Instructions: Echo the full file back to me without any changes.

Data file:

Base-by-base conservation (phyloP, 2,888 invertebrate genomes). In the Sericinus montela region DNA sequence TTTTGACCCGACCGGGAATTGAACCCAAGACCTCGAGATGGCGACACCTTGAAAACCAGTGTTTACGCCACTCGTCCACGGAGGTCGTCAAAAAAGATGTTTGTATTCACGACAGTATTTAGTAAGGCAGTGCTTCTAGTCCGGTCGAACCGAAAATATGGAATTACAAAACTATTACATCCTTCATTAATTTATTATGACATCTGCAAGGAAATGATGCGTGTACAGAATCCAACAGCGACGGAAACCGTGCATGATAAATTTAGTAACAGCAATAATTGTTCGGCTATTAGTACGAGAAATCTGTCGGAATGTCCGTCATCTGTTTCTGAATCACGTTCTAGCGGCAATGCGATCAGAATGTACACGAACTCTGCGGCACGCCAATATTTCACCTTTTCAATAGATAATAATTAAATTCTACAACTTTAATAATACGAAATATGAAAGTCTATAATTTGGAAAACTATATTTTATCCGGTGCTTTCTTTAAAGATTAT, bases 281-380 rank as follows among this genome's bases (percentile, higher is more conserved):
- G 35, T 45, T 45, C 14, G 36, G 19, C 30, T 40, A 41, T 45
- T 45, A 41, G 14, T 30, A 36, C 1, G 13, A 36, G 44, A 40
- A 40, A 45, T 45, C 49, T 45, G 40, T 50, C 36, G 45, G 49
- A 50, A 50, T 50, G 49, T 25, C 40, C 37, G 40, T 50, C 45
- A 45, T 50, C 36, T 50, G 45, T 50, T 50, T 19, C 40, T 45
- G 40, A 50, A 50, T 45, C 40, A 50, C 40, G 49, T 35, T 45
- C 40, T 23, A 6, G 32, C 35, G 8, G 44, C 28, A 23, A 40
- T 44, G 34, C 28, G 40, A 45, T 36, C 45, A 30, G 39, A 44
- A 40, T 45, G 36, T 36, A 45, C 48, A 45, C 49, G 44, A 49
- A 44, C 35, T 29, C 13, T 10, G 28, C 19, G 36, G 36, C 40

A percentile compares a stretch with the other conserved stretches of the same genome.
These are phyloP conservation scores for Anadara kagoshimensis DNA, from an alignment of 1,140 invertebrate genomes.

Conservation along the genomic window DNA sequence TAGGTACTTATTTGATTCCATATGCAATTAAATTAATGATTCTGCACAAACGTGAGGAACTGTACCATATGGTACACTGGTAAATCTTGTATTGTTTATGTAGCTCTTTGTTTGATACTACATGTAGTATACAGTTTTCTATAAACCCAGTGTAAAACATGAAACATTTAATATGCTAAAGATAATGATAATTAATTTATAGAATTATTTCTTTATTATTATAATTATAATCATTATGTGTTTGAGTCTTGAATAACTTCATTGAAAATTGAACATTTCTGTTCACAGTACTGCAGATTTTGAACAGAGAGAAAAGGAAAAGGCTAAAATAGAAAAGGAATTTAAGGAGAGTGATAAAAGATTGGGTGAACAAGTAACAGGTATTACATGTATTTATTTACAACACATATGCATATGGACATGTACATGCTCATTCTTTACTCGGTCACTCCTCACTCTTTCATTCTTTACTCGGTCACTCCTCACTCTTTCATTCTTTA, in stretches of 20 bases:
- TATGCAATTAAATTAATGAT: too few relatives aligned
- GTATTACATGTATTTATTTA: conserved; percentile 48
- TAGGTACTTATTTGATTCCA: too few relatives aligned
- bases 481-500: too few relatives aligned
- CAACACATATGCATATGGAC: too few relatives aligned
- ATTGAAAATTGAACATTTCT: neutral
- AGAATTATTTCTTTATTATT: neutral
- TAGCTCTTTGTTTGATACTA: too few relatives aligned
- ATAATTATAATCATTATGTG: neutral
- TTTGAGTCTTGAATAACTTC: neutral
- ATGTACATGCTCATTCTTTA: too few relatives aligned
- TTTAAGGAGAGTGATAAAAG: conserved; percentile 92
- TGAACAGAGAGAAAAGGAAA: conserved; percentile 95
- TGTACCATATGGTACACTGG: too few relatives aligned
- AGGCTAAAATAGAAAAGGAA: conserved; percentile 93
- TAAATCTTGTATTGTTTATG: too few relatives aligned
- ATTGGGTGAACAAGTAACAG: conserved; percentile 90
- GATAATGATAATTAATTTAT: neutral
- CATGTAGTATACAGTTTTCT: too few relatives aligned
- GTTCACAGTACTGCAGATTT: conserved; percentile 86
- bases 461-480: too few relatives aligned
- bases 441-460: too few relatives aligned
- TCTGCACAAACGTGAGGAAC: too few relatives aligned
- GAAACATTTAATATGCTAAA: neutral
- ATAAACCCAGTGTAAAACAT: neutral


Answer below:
Base-by-base conservation (phyloP, 2,888 invertebrate genomes). In the Sericinus montela region DNA sequence TTTTGACCCGACCGGGAATTGAACCCAAGACCTCGAGATGGCGACACCTTGAAAACCAGTGTTTACGCCACTCGTCCACGGAGGTCGTCAAAAAAGATGTTTGTATTCACGACAGTATTTAGTAAGGCAGTGCTTCTAGTCCGGTCGAACCGAAAATATGGAATTACAAAACTATTACATCCTTCATTAATTTATTATGACATCTGCAAGGAAATGATGCGTGTACAGAATCCAACAGCGACGGAAACCGTGCATGATAAATTTAGTAACAGCAATAATTGTTCGGCTATTAGTACGAGAAATCTGTCGGAATGTCCGTCATCTGTTTCTGAATCACGTTCTAGCGGCAATGCGATCAGAATGTACACGAACTCTGCGGCACGCCAATATTTCACCTTTTCAATAGATAATAATTAAATTCTACAACTTTAATAATACGAAATATGAAAGTCTATAATTTGGAAAACTATATTTTATCCGGTGCTTTCTTTAAAGATTAT, bases 281-380 rank as follows among this genome's bases (percentile, higher is more conserved):
- G 35, T 45, T 45, C 14, G 36, G 19, C 30, T 40, A 41, T 45
- T 45, A 41, G 14, T 30, A 36, C 1, G 13, A 36, G 44, A 40
- A 40, A 45, T 45, C 49, T 45, G 40, T 50, C 36, G 45, G 49
- A 50, A 50, T 50, G 49, T 25, C 40, C 37, G 40, T 50, C 45
- A 45, T 50, C 36, T 50, G 45, T 50, T 50, T 19, C 40, T 45
- G 40, A 50, A 50, T 45, C 40, A 50, C 40, G 49, T 35, T 45
- C 40, T 23, A 6, G 32, C 35, G 8, G 44, C 28, A 23, A 40
- T 44, G 34, C 28, G 40, A 45, T 36, C 45, A 30, G 39, A 44
- A 40, T 45, G 36, T 36, A 45, C 48, A 45, C 49, G 44, A 49
- A 44, C 35, T 29, C 13, T 10, G 28, C 19, G 36, G 36, C 40

A percentile compares a stretch with the other conserved stretches of the same genome.
These are phyloP conservation scores for Anadara kagoshimensis DNA, from an alignment of 1,140 invertebrate genomes.

Conservation along the genomic window DNA sequence TAGGTACTTATTTGATTCCATATGCAATTAAATTAATGATTCTGCACAAACGTGAGGAACTGTACCATATGGTACACTGGTAAATCTTGTATTGTTTATGTAGCTCTTTGTTTGATACTACATGTAGTATACAGTTTTCTATAAACCCAGTGTAAAACATGAAACATTTAATATGCTAAAGATAATGATAATTAATTTATAGAATTATTTCTTTATTATTATAATTATAATCATTATGTGTTTGAGTCTTGAATAACTTCATTGAAAATTGAACATTTCTGTTCACAGTACTGCAGATTTTGAACAGAGAGAAAAGGAAAAGGCTAAAATAGAAAAGGAATTTAAGGAGAGTGATAAAAGATTGGGTGAACAAGTAACAGGTATTACATGTATTTATTTACAACACATATGCATATGGACATGTACATGCTCATTCTTTACTCGGTCACTCCTCACTCTTTCATTCTTTACTCGGTCACTCCTCACTCTTTCATTCTTTA, in stretches of 20 bases:
- TATGCAATTAAATTAATGAT: too few relatives aligned
- GTATTACATGTATTTATTTA: conserved; percentile 48
- TAGGTACTTATTTGATTCCA: too few relatives aligned
- bases 481-500: too few relatives aligned
- CAACACATATGCATATGGAC: too few relatives aligned
- ATTGAAAATTGAACATTTCT: neutral
- AGAATTATTTCTTTATTATT: neutral
- TAGCTCTTTGTTTGATACTA: too few relatives aligned
- ATAATTATAATCATTATGTG: neutral
- TTTGAGTCTTGAATAACTTC: neutral
- ATGTACATGCTCATTCTTTA: too few relatives aligned
- TTTAAGGAGAGTGATAAAAG: conserved; percentile 92
- TGAACAGAGAGAAAAGGAAA: conserved; percentile 95
- TGTACCATATGGTACACTGG: too few relatives aligned
- AGGCTAAAATAGAAAAGGAA: conserved; percentile 93
- TAAATCTTGTATTGTTTATG: too few relatives aligned
- ATTGGGTGAACAAGTAACAG: conserved; percentile 90
- GATAATGATAATTAATTTAT: neutral
- CATGTAGTATACAGTTTTCT: too few relatives aligned
- GTTCACAGTACTGCAGATTT: conserved; percentile 86
- bases 461-480: too few relatives aligned
- bases 441-460: too few relatives aligned
- TCTGCACAAACGTGAGGAAC: too few relatives aligned
- GAAACATTTAATATGCTAAA: neutral
- ATAAACCCAGTGTAAAACAT: neutral